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Plasma Science & Engineering

Plasma science and engineering (PSE) is the discipline investigating fundamental transport and reaction chemistry of partially ionized gases and their application to technologies ranging from lighting sources, lasers and sensors to materials processing, biotechnology, microelectronics fabrication and space sciences. PSE has incredibly broad and strategic impact on national and economic security, and providing societal benefit. Modern microelectronic devices could not be fabricated in the absence of plasma etching, deposition and cleaning processes. Thin film solar cell technologies depend upon plasma deposition to be economically viable. Fabrication of biotechnology devices depends on plasma processes to harden artificial joints and prepare biocompatible surfaces on tissue scaffolding. Interplanetary probes are powered by plasma thrusters. Although focused on applications, PSE is also rich in fundamental science challenges. The recently released National Research Council report Plasma Science: Advancing Knowledge in the National Interest identifies key science challenges, including: a) basic interactions of plasmas with organic materials and living tissue, b) quantifying the behavior of plasmas that contain chaotic and stochastic processes, c) very high power density plasmas and microplasmas, and d) stability of very large area and high pressure plasmas. 


  • Computational and theoretical plasma science
  • Environmental, Biotechnology and Medical applications of plasmas
  • Plasma Fabrication and Plasma Based MEMS Devices
  • Plasma Materials Processing of Microelectronics
  • Plasma photonic sources

ECE Faculty

Yogesh B. Gianchandani


Brian Gilchrist


Mark Kushner


Anatoly Maksimchuk

News Feed

Coordination and collaboration are critical to U.S. leadership in plasma science: a Q&A with the Plasma 2020 Decadal Study co-chair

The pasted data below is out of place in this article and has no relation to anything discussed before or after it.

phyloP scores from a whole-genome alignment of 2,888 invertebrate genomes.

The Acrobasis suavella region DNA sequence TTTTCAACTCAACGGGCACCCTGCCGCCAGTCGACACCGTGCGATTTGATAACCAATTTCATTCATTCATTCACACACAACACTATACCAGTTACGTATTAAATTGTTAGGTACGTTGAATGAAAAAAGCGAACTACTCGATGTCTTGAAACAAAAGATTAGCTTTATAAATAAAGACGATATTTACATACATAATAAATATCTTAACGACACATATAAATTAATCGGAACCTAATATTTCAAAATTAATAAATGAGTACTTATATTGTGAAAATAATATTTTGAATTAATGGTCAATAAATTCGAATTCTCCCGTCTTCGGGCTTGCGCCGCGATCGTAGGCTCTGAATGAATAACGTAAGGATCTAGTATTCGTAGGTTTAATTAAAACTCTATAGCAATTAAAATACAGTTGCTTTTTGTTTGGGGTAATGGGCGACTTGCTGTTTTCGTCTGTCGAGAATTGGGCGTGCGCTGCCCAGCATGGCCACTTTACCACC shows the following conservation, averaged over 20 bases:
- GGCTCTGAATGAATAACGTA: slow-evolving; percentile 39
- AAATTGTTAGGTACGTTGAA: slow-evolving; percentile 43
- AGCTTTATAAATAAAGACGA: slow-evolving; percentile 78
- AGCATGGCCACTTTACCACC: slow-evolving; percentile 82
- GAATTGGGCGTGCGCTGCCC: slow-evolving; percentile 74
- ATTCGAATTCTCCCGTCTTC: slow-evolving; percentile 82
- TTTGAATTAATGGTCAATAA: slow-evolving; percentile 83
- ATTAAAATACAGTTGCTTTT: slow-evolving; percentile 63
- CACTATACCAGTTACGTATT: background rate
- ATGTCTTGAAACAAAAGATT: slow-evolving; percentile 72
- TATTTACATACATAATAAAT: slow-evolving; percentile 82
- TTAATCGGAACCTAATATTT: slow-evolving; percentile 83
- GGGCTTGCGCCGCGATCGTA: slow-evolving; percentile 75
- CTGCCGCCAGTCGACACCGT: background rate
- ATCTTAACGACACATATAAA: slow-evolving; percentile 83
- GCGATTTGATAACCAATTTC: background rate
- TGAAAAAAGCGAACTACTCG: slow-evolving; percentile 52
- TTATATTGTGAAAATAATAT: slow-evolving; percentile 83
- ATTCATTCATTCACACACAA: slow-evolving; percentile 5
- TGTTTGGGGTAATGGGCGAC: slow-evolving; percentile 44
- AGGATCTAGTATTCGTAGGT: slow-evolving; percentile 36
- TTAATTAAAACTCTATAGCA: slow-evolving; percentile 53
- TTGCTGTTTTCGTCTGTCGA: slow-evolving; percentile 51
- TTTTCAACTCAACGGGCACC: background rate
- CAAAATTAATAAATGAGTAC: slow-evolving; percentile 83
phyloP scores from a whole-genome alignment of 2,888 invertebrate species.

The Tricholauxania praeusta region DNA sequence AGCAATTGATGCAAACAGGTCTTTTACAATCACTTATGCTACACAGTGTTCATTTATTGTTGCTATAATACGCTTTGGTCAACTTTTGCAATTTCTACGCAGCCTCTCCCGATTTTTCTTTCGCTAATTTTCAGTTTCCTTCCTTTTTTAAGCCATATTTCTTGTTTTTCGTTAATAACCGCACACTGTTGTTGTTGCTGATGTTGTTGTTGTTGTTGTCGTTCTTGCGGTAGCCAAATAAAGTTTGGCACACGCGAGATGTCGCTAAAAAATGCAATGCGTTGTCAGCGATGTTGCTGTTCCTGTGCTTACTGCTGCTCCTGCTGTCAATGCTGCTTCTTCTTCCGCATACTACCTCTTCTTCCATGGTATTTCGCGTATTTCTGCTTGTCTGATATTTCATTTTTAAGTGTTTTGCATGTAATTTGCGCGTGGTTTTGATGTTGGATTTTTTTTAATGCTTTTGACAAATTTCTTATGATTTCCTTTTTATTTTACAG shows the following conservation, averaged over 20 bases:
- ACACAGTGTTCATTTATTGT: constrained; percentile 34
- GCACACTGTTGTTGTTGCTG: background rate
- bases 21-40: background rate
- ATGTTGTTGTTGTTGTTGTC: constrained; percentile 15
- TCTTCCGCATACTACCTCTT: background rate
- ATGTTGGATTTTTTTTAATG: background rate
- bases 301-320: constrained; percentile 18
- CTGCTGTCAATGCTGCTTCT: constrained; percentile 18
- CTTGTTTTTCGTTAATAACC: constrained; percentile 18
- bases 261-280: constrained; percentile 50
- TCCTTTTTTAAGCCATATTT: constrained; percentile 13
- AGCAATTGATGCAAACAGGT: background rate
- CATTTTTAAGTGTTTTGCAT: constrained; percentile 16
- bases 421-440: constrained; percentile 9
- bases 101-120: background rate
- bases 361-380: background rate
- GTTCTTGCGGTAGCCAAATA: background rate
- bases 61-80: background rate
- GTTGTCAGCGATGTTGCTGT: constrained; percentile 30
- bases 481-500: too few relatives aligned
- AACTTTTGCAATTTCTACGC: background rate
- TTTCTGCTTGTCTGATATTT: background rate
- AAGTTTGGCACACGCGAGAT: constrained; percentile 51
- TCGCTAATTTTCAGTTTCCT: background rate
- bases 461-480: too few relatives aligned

Plasma science has the potential to speed advances in medicine, energy, electronics and more—including helping us deal with pandemics.

Plasma jet wands could rapidly decontaminate hospital rooms

Room-temperature plasma beams could essentially dissolve away bacteria and viruses.

U-M to become Mount Olympus with ZEUS, the most powerful laser to be built in the U.S.

The three-petawatt system could unlock secrets of the universe, advance cancer treatments, improve security screenings for nuclear threats, and much more.

Beyond Apollo 11: U-M ECE’s role in advancing space exploration

For the 50th anniversary of the Apollo 11 moon landing, U-M ECE takes a look back – and a look forward – to how our professors, students, and alums have made their mark on the field.

Prof. Louise Willingale creates extreme plasma conditions using high-intensity laser pulses

Willingale’s research in plasma physics advances many research areas from spectacular astrophysical phenomena to cancer treatment to fusion power.

ECE student Brandon Russell explores space phenomena in a lab

PhD student Brandon Russell is awarded the Rackham International Student Fellowship for his research on magnetic fields in high-energy plasmas, which could help advance the development of clean energy and our understanding of energetic astrophysical phenomena.

Louise Willingale advancing scientific knowledge of plasmas

Using some of the best lasers in the world, Willingale is shedding light on the impact of solar events on Earth.

Mark J. Kushner receives Stephen S. Attwood Award from College of Engineering

The Stephen S. Attwood Award is the most prestigious award that the College of Engineering bestows.

Mark Kushner receives Plasma Chemistry Award for lifetime of achievement

Prof. Kushner is an internationally renowned expert in the area of low-temperature plasma simulation.

Next generation laser plasma accelerator

One of the most promising avenues for achieving new target levels of high peak intensity and high average power in an ultrafast laser system is to turn to fiber lasers.

Stephen Forrest named Peter A. Franken Distinguished University Professor

Prof. Forrest is internationally-renowned and easily one of the most prolific inventors in academia today.

Mark Kushner awarded 2015 IEEE NPSS Charles K. Birdsall Award

Prof. Kushner is an internationally renowned expert in the area of low-temperature plasma simulation.

Cheng Zhang receives Optical Sciences Scholarship

Cheng is a 4th year PhD candidate in Electrical Engineering working in field of micro/nano-scale optical device physics and fabrication.

Jun-Chieh Wang receives Best Oral Paper Award for plasma research

Wang’s research studies the glow-like atmospheric pressure microdischarges created under specialized conditions in laser printers.